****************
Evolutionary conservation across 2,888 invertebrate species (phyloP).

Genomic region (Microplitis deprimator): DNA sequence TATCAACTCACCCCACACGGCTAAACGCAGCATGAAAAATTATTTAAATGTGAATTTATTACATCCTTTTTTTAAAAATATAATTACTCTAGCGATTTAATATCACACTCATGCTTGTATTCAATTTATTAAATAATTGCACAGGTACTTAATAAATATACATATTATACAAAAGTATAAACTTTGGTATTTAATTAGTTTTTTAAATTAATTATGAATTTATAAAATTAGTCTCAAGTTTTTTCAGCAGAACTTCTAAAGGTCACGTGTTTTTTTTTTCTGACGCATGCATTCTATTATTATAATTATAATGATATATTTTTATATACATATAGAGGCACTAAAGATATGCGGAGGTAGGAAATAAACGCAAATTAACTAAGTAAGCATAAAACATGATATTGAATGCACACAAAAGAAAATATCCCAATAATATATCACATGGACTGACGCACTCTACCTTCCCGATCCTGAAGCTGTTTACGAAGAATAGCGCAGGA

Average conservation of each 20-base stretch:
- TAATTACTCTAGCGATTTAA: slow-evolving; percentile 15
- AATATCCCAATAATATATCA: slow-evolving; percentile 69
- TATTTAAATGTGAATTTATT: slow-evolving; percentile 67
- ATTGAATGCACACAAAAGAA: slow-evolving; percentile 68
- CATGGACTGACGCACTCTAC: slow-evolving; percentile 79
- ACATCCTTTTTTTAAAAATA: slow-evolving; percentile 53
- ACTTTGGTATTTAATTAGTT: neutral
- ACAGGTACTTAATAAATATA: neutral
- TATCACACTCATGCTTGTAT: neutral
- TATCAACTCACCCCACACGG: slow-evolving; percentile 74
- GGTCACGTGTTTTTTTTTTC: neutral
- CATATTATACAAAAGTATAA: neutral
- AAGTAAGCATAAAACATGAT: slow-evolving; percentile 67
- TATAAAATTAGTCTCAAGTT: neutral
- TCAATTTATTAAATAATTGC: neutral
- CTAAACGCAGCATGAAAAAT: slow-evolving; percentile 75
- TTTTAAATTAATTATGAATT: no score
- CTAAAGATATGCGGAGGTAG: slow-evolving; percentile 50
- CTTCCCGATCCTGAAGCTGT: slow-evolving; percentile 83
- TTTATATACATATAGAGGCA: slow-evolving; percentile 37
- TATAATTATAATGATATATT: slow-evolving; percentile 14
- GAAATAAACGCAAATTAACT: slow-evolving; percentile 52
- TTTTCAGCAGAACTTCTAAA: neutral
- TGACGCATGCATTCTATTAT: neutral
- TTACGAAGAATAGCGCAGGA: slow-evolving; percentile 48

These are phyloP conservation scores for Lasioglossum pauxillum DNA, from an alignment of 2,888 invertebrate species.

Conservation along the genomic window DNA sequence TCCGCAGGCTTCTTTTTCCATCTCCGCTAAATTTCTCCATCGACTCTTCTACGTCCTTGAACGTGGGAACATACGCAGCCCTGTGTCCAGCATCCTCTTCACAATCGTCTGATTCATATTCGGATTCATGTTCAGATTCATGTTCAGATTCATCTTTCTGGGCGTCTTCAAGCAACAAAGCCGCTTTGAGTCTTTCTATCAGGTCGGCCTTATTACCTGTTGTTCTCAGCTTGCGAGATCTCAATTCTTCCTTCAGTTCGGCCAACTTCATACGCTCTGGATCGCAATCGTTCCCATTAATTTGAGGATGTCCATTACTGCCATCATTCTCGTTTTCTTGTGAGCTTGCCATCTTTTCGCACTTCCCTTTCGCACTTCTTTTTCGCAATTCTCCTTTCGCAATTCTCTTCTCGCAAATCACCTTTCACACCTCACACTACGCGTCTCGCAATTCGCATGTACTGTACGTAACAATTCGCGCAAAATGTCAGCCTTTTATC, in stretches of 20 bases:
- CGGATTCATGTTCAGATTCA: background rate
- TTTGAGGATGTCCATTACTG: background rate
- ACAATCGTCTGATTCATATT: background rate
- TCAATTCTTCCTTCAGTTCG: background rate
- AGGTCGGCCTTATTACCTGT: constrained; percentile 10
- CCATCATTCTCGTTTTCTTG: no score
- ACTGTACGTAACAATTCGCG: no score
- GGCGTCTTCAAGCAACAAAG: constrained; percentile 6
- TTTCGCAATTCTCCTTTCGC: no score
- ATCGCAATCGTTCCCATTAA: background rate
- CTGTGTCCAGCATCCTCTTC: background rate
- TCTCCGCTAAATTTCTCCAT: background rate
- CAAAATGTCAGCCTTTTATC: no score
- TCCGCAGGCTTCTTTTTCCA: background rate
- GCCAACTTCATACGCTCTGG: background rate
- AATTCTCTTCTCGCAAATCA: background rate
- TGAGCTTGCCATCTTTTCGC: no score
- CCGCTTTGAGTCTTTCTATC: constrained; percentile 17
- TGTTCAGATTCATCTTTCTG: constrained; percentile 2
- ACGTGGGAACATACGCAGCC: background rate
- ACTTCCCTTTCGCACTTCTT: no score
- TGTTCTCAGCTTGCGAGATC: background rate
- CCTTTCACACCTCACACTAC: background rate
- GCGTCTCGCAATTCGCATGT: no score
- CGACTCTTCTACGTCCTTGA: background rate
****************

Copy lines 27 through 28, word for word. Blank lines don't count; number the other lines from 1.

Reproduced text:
- TGACGCATGCATTCTATTAT: neutral
- TTACGAAGAATAGCGCAGGA: slow-evolving; percentile 48